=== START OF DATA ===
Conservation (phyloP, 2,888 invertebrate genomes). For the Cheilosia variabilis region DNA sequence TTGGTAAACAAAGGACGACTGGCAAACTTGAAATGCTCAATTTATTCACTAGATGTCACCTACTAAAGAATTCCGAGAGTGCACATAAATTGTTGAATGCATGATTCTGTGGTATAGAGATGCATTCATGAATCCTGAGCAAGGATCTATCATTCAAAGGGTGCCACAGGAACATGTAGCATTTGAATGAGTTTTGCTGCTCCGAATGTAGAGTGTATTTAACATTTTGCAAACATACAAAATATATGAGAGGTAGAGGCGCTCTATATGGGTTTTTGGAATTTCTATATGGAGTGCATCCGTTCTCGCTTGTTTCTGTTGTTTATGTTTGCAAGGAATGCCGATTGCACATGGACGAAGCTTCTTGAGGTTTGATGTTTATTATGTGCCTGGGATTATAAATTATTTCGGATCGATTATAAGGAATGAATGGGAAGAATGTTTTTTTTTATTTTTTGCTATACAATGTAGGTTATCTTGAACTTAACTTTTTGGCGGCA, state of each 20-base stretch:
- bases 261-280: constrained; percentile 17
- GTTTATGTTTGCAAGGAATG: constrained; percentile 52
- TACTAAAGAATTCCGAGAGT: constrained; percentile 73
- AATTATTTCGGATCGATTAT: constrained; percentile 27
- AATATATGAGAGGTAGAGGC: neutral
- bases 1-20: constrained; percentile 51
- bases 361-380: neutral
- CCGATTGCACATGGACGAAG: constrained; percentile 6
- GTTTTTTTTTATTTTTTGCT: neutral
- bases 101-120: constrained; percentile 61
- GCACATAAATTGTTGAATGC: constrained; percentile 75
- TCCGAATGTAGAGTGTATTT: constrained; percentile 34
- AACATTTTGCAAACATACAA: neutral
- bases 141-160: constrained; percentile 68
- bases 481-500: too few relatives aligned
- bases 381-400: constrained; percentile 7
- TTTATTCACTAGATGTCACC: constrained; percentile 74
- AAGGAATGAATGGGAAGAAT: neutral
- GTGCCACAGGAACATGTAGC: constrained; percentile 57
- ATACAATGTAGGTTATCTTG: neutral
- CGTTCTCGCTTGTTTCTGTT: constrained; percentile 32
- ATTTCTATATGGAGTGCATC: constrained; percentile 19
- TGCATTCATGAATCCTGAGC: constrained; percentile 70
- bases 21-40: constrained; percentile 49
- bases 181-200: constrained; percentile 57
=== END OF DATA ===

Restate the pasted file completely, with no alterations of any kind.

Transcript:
Conservation (phyloP, 2,888 invertebrate genomes). For the Cheilosia variabilis region DNA sequence TTGGTAAACAAAGGACGACTGGCAAACTTGAAATGCTCAATTTATTCACTAGATGTCACCTACTAAAGAATTCCGAGAGTGCACATAAATTGTTGAATGCATGATTCTGTGGTATAGAGATGCATTCATGAATCCTGAGCAAGGATCTATCATTCAAAGGGTGCCACAGGAACATGTAGCATTTGAATGAGTTTTGCTGCTCCGAATGTAGAGTGTATTTAACATTTTGCAAACATACAAAATATATGAGAGGTAGAGGCGCTCTATATGGGTTTTTGGAATTTCTATATGGAGTGCATCCGTTCTCGCTTGTTTCTGTTGTTTATGTTTGCAAGGAATGCCGATTGCACATGGACGAAGCTTCTTGAGGTTTGATGTTTATTATGTGCCTGGGATTATAAATTATTTCGGATCGATTATAAGGAATGAATGGGAAGAATGTTTTTTTTTATTTTTTGCTATACAATGTAGGTTATCTTGAACTTAACTTTTTGGCGGCA, state of each 20-base stretch:
- bases 261-280: constrained; percentile 17
- GTTTATGTTTGCAAGGAATG: constrained; percentile 52
- TACTAAAGAATTCCGAGAGT: constrained; percentile 73
- AATTATTTCGGATCGATTAT: constrained; percentile 27
- AATATATGAGAGGTAGAGGC: neutral
- bases 1-20: constrained; percentile 51
- bases 361-380: neutral
- CCGATTGCACATGGACGAAG: constrained; percentile 6
- GTTTTTTTTTATTTTTTGCT: neutral
- bases 101-120: constrained; percentile 61
- GCACATAAATTGTTGAATGC: constrained; percentile 75
- TCCGAATGTAGAGTGTATTT: constrained; percentile 34
- AACATTTTGCAAACATACAA: neutral
- bases 141-160: constrained; percentile 68
- bases 481-500: too few relatives aligned
- bases 381-400: constrained; percentile 7
- TTTATTCACTAGATGTCACC: constrained; percentile 74
- AAGGAATGAATGGGAAGAAT: neutral
- GTGCCACAGGAACATGTAGC: constrained; percentile 57
- ATACAATGTAGGTTATCTTG: neutral
- CGTTCTCGCTTGTTTCTGTT: constrained; percentile 32
- ATTTCTATATGGAGTGCATC: constrained; percentile 19
- TGCATTCATGAATCCTGAGC: constrained; percentile 70
- bases 21-40: constrained; percentile 49
- bases 181-200: constrained; percentile 57